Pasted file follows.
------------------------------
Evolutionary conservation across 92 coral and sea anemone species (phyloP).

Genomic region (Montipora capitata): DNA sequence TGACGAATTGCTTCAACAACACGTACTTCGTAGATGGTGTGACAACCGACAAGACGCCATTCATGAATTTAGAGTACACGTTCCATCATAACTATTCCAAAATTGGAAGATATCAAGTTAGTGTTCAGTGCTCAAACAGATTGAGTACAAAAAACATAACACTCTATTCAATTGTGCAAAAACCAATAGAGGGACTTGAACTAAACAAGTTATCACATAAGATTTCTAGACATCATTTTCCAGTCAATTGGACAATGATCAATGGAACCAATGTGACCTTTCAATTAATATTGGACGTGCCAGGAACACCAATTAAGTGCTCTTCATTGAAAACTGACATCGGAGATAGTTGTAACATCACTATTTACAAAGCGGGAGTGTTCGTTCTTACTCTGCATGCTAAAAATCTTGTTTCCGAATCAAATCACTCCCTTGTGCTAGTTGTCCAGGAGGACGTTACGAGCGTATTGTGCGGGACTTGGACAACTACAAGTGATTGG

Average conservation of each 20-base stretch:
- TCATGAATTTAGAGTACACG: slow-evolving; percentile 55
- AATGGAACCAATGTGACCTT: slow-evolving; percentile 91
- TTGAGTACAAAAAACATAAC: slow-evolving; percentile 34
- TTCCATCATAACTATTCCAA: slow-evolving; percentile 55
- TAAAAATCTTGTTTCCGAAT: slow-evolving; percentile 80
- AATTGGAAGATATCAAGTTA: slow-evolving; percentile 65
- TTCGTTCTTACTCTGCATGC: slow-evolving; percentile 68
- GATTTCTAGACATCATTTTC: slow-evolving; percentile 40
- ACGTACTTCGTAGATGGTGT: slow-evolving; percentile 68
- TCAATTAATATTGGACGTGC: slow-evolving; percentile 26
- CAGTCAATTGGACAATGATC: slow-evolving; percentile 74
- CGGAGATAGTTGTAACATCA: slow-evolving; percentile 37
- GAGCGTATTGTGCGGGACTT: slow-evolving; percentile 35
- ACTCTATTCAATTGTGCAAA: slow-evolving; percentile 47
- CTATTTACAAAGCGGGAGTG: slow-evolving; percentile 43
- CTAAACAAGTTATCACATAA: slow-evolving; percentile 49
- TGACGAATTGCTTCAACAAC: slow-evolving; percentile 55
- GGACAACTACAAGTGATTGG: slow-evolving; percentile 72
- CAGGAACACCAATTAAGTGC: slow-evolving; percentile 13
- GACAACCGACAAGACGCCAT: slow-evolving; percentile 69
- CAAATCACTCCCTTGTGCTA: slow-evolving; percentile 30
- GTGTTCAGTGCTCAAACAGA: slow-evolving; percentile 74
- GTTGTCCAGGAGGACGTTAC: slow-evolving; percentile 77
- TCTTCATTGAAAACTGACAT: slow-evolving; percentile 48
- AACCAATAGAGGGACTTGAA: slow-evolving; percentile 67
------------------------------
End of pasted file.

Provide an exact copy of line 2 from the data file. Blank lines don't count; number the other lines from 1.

Genomic region (Montipora capitata): DNA sequence TGACGAATTGCTTCAACAACACGTACTTCGTAGATGGTGTGACAACCGACAAGACGCCATTCATGAATTTAGAGTACACGTTCCATCATAACTATTCCAAAATTGGAAGATATCAAGTTAGTGTTCAGTGCTCAAACAGATTGAGTACAAAAAACATAACACTCTATTCAATTGTGCAAAAACCAATAGAGGGACTTGAACTAAACAAGTTATCACATAAGATTTCTAGACATCATTTTCCAGTCAATTGGACAATGATCAATGGAACCAATGTGACCTTTCAATTAATATTGGACGTGCCAGGAACACCAATTAAGTGCTCTTCATTGAAAACTGACATCGGAGATAGTTGTAACATCACTATTTACAAAGCGGGAGTGTTCGTTCTTACTCTGCATGCTAAAAATCTTGTTTCCGAATCAAATCACTCCCTTGTGCTAGTTGTCCAGGAGGACGTTACGAGCGTATTGTGCGGGACTTGGACAACTACAAGTGATTGG